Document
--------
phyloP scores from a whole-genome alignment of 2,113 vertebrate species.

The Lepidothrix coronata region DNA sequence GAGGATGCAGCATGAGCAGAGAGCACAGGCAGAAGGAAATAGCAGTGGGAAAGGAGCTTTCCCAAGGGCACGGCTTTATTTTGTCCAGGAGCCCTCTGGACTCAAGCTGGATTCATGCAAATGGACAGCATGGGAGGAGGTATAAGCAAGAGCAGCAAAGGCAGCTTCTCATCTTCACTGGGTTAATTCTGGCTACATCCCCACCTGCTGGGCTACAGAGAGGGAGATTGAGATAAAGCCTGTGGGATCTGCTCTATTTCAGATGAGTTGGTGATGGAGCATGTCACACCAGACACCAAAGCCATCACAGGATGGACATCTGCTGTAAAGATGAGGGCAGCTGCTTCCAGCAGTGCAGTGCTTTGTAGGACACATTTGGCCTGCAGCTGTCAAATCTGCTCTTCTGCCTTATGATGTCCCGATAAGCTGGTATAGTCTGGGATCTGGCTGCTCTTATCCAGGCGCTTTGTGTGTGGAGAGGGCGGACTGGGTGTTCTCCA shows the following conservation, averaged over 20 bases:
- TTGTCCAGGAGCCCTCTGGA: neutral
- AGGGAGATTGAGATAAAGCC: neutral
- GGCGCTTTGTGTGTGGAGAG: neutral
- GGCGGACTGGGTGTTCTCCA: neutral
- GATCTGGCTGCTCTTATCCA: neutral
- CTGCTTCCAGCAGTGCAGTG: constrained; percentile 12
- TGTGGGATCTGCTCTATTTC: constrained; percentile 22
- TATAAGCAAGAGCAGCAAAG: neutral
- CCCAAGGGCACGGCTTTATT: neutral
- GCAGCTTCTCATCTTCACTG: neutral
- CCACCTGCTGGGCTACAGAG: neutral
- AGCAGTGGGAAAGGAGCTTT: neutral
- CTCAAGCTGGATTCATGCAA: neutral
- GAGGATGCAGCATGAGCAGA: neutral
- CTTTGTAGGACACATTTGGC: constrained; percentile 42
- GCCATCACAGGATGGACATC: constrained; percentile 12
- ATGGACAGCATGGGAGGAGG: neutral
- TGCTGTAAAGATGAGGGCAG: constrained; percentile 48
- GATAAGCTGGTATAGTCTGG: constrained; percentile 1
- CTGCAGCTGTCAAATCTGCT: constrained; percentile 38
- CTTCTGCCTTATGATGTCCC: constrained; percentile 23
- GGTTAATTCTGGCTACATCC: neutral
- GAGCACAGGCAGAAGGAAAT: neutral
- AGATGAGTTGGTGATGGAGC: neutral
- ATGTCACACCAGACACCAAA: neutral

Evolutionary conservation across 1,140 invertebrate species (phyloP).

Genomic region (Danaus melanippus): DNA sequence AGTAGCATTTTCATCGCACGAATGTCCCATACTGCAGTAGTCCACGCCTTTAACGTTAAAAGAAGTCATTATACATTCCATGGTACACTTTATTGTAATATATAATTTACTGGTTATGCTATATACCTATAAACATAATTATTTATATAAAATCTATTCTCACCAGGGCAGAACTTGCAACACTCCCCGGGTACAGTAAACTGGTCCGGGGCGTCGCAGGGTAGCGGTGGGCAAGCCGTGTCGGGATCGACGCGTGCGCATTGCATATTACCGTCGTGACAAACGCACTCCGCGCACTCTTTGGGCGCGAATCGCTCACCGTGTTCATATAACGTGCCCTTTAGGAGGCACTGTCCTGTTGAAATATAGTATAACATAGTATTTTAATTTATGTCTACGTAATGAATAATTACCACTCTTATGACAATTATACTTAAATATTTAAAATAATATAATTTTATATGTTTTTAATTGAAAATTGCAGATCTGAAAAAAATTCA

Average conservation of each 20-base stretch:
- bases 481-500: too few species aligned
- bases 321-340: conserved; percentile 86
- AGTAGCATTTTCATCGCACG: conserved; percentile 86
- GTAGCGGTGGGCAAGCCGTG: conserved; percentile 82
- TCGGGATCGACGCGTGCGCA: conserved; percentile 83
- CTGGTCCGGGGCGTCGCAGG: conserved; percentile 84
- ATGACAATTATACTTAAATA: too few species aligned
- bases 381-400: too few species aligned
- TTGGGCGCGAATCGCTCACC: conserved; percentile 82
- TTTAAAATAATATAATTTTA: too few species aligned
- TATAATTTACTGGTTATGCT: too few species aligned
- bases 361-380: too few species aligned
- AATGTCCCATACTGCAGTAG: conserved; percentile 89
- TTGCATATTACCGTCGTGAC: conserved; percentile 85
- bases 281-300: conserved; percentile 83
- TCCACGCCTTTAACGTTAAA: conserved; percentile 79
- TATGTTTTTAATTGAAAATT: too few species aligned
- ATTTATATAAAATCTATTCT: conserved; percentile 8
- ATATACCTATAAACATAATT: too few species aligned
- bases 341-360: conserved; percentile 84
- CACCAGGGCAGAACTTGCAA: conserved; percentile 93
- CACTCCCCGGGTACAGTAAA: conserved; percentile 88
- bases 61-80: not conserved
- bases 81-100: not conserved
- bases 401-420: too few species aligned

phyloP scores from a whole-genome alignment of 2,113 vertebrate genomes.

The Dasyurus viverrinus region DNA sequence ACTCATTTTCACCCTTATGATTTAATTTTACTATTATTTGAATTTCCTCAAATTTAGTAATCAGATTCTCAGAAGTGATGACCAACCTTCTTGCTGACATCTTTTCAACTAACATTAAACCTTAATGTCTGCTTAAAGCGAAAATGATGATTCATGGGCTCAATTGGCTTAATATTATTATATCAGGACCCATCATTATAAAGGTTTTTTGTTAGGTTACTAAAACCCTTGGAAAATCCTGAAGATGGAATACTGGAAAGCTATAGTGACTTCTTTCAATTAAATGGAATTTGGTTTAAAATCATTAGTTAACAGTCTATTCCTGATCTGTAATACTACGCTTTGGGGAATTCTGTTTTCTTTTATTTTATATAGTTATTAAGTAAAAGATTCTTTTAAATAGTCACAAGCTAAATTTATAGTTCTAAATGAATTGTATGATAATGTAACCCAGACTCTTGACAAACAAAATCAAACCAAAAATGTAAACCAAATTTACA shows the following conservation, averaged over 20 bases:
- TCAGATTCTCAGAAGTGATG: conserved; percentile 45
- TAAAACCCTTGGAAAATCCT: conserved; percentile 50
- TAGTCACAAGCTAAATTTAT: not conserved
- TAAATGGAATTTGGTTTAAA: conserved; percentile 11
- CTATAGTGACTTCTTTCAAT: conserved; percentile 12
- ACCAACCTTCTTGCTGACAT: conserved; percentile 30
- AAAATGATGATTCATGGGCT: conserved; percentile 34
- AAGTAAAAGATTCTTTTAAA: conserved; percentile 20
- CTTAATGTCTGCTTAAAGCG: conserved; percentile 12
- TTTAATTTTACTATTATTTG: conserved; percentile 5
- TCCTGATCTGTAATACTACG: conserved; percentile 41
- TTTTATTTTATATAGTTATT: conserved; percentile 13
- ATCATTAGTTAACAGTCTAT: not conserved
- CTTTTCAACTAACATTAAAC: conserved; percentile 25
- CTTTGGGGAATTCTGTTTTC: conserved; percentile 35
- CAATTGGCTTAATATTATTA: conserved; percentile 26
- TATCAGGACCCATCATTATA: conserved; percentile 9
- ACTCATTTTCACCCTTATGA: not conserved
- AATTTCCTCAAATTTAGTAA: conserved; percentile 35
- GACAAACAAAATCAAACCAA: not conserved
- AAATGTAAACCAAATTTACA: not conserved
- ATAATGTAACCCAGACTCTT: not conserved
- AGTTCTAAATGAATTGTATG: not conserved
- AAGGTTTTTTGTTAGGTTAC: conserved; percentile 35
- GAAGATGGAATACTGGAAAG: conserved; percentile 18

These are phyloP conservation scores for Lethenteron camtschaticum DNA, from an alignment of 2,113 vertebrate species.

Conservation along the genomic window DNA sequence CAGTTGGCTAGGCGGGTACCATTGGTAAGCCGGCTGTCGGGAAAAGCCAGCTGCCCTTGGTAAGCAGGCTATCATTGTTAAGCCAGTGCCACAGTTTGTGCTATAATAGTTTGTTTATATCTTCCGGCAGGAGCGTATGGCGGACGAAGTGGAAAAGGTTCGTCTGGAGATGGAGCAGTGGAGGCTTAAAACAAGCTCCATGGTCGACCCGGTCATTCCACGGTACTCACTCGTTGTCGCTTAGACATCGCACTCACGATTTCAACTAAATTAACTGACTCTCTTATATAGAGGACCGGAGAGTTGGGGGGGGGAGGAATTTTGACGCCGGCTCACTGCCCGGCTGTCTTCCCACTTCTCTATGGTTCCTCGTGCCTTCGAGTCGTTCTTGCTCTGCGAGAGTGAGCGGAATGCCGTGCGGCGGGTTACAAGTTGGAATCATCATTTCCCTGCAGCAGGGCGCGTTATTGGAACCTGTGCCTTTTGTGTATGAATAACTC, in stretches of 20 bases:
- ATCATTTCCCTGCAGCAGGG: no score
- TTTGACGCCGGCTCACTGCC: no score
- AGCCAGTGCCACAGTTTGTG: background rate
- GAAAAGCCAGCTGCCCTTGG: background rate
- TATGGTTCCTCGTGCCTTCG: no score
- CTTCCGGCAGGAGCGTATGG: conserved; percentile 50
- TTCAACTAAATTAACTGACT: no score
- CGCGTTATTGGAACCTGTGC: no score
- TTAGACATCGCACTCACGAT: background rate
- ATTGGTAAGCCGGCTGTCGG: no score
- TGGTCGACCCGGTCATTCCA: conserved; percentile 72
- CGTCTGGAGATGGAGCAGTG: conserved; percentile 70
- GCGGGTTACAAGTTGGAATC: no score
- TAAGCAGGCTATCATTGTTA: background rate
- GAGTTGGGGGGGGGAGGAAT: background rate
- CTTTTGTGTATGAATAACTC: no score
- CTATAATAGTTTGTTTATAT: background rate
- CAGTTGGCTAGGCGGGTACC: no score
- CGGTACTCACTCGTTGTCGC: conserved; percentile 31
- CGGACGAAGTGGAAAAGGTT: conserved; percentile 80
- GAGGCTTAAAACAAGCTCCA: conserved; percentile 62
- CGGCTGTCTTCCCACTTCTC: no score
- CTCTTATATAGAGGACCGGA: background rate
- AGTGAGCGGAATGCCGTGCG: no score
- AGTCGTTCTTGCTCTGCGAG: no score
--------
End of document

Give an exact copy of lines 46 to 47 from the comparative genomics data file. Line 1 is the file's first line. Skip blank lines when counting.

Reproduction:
- TCCACGCCTTTAACGTTAAA: conserved; percentile 79
- TATGTTTTTAATTGAAAATT: too few species aligned